could the dorabella code be limked to the three rows of latin inscriptions at boscobel house Elgar had them translated which shows his inrerest in them
    Stan Clayton

  4. Hi Nick. Hey dude I didnt know that you were that famous overthere!, in fact good work done here. Hey Im not the kind of guy who break promisses so heres my proposed solution to the Dorabella Code, seems to fit perfectly. I really would like your opinion, PLUS I want to talk with you about my unpublished book. Do you remember the Shugborough Hall Solution? Ok, It takes another level each time I review it, just incredible, so some feedback Nick ok dude?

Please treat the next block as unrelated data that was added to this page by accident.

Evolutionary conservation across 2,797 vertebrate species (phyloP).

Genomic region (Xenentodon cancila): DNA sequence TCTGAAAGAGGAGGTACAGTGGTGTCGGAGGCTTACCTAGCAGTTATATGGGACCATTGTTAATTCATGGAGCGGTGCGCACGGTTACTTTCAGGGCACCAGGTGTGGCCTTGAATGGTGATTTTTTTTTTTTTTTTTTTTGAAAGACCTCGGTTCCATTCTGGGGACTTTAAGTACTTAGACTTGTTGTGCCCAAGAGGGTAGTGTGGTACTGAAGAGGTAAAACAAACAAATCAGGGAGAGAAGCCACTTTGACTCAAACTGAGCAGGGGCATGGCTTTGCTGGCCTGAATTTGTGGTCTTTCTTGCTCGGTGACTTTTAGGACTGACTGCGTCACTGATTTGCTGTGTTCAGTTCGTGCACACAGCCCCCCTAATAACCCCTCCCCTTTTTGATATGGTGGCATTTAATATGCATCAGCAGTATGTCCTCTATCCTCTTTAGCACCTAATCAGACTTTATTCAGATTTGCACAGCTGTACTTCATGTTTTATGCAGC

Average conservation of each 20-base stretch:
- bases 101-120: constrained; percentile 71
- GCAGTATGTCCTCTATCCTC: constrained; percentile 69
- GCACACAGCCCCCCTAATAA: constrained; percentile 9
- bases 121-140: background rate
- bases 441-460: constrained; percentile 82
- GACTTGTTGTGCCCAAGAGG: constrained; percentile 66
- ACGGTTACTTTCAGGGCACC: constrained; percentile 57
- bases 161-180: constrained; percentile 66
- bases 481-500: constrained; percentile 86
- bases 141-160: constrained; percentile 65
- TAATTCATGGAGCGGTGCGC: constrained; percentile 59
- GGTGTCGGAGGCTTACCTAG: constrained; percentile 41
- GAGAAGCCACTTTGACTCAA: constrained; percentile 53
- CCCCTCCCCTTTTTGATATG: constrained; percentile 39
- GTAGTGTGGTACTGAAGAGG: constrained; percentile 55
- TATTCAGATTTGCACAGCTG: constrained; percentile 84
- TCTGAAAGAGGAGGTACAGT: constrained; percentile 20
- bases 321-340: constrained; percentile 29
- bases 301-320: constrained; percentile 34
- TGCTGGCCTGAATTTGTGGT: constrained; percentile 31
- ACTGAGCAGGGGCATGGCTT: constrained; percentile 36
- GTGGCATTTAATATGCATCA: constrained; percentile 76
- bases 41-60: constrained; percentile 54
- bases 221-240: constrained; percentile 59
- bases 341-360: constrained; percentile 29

Thanks and Cheers

  5. Cybermacht: good luck with your “From the Ashes of Babylon” novel (“an obscure pirates society have enough money” etc)!

    …but as for your “SHES NOT MINE, WOMAN, MORNING MOON, 33. OH MAN! YOU ONCE WON ME WOMAN, NOW MY NAME IS WHERE IS NO OTHER MAN’S NAME. NOW I AM WHO WIN AMOUR, MY OWN ETERNITY WHERE IS MY END”, sorry but I somehow don’t think that this is what Elgar wrote to Dora. Ciao!

  6. Hey thanks Nick. You know somehow this is going to somewhere I cant define, Nostradamus predicted the solution to the Shugborough Hall Inscription

    Century VIII, Quatrain 66 {edition de 1568}

    Quand l’escriture D.M.trouuee,
    Et caue antique lampe descouuerte,
    Loy, Roy,& Prince Vlpian esprouuee,
    Pauillon Royne & Duc sous la couuerte.

    When the inscription D.M. is found
    in the ancient cave, revealed by a lamp.
    Law, the King and Prince Ulpian tried,
    the Queen and Duke in the pavilion under cover